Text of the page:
Keene Trace Golf Club, 5600 Harrodsburg Rd. | Home to the PGA TOUR Barbasol Championship tournament since 2018, this club boasts 36 holes. Plus, this “home away from home” features heated swimming pools, a pool house, bar + grill, and two hard tennis courts.

University Club of Kentucky , 4850 Leestown Rd. | Memberships are available, but the public is also invited to check out the ~14,000 yards of professionally maintained greens, plush fairways + sculpted bunkers that make up the two courses.

Lexington Country Club , 2550 Paris Pike | The ultimate golfer’s dream, LCC boasts an 18-hole, par 72 course, a driving range, a putting green, and a chipping/bunker green. There’s a spot halfway along the course for mid-play break with snacks, beverages, and restrooms.

Idle Hour Country Club , 1815 Richmond Rd. | This invitation only, private country club was founded in 1946 + consists of a clubhouse, dining facilities, golf course, tennis courts, fitness center, and swimming pool. Once you arrive, the golf pros will direct you to the locker room while setting up your cart for a day on the links.

Greenbrier Golf & Country Club , 2179 Bahama Rd. | This course was the host of the Children’s Charity Classic, a nationally recognized celebrity-amateur golf fundraiser. With expertly-maintained grounds and special activities for members, Greenbrier has become a local fan favorite.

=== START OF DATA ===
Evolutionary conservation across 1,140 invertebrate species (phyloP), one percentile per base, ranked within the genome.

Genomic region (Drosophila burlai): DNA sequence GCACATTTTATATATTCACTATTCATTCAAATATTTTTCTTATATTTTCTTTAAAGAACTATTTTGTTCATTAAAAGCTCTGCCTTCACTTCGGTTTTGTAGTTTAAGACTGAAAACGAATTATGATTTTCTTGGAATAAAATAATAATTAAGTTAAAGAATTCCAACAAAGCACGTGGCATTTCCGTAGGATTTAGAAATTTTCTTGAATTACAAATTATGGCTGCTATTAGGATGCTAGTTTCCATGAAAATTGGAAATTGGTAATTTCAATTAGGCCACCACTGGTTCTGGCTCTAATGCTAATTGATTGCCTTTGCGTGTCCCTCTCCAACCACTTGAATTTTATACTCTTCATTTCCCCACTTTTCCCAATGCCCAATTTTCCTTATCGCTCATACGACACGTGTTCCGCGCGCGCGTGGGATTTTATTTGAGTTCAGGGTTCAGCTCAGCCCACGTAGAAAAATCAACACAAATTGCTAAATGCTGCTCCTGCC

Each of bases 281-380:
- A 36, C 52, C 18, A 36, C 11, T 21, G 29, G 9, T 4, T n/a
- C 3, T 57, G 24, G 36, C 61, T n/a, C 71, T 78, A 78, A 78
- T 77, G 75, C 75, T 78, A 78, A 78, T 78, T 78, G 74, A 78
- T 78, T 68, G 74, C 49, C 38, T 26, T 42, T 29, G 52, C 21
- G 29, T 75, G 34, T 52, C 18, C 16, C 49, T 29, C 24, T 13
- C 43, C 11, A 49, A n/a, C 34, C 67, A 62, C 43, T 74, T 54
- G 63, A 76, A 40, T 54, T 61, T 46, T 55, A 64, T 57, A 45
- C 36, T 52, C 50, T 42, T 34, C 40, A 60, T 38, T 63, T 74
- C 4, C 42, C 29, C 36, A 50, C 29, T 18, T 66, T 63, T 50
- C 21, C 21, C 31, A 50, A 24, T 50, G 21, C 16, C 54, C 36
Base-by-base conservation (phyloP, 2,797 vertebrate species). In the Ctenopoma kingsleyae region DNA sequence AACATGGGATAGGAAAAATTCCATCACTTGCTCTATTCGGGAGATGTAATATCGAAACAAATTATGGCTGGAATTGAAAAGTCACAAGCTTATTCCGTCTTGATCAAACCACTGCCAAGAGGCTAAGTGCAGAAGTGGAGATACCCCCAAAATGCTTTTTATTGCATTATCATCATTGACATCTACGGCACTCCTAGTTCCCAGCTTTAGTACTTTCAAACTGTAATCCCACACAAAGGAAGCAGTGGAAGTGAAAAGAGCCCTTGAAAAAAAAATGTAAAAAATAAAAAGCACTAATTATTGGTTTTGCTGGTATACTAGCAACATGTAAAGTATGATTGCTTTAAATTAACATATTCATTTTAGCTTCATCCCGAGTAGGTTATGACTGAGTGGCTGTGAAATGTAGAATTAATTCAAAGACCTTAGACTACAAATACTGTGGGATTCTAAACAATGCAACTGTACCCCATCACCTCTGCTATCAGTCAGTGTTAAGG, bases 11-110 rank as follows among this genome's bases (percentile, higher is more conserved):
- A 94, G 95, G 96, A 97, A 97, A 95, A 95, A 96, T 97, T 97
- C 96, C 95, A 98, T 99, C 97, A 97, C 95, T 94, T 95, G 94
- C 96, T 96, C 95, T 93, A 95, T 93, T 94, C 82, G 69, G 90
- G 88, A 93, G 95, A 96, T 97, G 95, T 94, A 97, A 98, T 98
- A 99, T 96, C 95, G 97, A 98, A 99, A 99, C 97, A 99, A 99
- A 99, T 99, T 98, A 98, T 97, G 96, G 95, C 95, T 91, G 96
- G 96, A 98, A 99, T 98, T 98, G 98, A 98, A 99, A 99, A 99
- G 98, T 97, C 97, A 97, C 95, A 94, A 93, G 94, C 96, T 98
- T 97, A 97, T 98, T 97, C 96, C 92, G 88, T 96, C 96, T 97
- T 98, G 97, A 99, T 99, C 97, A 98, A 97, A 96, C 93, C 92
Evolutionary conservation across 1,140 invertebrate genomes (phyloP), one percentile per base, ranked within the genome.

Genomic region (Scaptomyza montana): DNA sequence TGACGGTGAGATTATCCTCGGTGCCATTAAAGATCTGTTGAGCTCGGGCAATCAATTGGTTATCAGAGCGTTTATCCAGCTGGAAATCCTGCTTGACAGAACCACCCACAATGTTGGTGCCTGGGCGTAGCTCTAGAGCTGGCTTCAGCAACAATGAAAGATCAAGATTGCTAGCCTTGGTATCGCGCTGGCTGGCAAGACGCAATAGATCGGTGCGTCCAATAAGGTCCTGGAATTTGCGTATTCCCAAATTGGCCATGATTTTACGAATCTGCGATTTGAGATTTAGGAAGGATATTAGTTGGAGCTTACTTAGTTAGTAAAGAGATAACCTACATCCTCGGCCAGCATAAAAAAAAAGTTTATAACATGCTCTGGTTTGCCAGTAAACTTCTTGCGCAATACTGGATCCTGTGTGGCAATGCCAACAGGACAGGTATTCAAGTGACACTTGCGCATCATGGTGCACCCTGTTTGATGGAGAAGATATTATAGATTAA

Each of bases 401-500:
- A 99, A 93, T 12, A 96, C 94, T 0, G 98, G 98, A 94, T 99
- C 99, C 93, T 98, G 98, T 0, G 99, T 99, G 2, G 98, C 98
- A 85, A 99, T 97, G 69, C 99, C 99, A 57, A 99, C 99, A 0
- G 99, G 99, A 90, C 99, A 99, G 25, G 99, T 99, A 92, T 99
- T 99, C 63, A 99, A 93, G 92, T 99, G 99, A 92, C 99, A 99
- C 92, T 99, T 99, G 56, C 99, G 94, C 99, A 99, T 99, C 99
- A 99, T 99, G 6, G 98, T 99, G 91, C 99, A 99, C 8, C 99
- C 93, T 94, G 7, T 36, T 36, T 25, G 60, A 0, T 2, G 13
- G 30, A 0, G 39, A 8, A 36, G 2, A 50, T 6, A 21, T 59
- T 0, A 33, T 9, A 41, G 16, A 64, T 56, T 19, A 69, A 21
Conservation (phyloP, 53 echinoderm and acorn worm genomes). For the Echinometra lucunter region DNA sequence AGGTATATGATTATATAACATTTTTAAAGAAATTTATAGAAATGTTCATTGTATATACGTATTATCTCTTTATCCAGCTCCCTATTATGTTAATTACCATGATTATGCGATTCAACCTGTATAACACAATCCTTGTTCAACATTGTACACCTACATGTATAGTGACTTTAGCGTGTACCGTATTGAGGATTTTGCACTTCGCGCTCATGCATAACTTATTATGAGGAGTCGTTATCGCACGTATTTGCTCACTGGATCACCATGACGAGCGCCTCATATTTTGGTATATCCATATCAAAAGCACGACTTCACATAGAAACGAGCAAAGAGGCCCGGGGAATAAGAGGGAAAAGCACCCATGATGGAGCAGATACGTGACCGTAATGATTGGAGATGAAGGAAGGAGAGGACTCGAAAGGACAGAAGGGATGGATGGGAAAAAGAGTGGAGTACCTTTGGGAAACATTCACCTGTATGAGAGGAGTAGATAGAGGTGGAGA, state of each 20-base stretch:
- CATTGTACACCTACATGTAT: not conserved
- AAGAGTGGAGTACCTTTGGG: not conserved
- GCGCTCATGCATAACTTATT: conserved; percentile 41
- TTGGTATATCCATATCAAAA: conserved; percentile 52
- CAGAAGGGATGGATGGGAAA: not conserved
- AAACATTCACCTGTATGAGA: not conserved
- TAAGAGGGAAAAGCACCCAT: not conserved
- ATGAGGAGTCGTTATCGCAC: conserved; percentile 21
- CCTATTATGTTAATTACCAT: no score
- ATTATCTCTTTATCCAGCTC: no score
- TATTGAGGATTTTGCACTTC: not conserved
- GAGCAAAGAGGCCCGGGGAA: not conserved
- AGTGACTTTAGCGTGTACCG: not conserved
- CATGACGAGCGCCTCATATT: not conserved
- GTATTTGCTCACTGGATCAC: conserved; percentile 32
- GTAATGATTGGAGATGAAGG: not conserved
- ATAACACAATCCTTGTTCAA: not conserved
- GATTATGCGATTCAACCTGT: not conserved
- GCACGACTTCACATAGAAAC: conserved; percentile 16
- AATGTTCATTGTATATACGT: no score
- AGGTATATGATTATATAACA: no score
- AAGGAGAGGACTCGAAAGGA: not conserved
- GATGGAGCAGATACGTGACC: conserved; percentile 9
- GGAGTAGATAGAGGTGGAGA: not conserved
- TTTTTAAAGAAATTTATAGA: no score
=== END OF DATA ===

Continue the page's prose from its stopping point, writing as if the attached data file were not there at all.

Take it indoors

District 7 Social , 1170 Manchester St., Ste. 160 | If you’re hankering for more but can’t handle the weather, have no fear. At District 7 Social, you can enjoy access to golf simulators, as well as duckpin bowling, German food, and specially curated drinks at the bar.

The Yard , 117 West Hampton Dr. | If you can dream it, you can play it here at Lexington’s premier indoor sports facility. The PGA Tour Simulator will have you practicing your swing + angles on the driving range or play a round on classic courses from around the world.

Bluegrass Golf Academy , 2560 Palumbo Dr. Ste. 110 | Whether it’s your first time swinging a club, or you’re ready to take your game to the next level, this indoor coaching + practice facility has private instruction, small group for any type of golfer.

An aerial shot of Lexington.


The $25m fraudster who came so close to buying an English football club

In the first of our series about the men who want to buy English football clubs, this is the remarkable story of Chris Kirchner, who came close to taking over Derby County and was then found guilty of fraud and money laundering.

This week, we will examine five prospective investors and what their interest in English football says about their ambitions and the game itself.

Valentine’s Day 2023 and, just after dawn, Chris Kirchner’s world begins to crumble.

A group of FBI agents have arrived at the gates of his family home in Westlake, Texas, less than a mile from the exclusive Vaquero Country Club, and begin seizing the trappings of his wealth.

A Rolls-Royce Cullinan and a Mercedes-Benz G-Class are among the items confiscated, along with five luxury watches and a Cartier necklace. Close to $600,000 (£475,000 at today’s rates) is taken from personal accounts in Kirchner’s name, as well as artwork and 57 bottles of wine.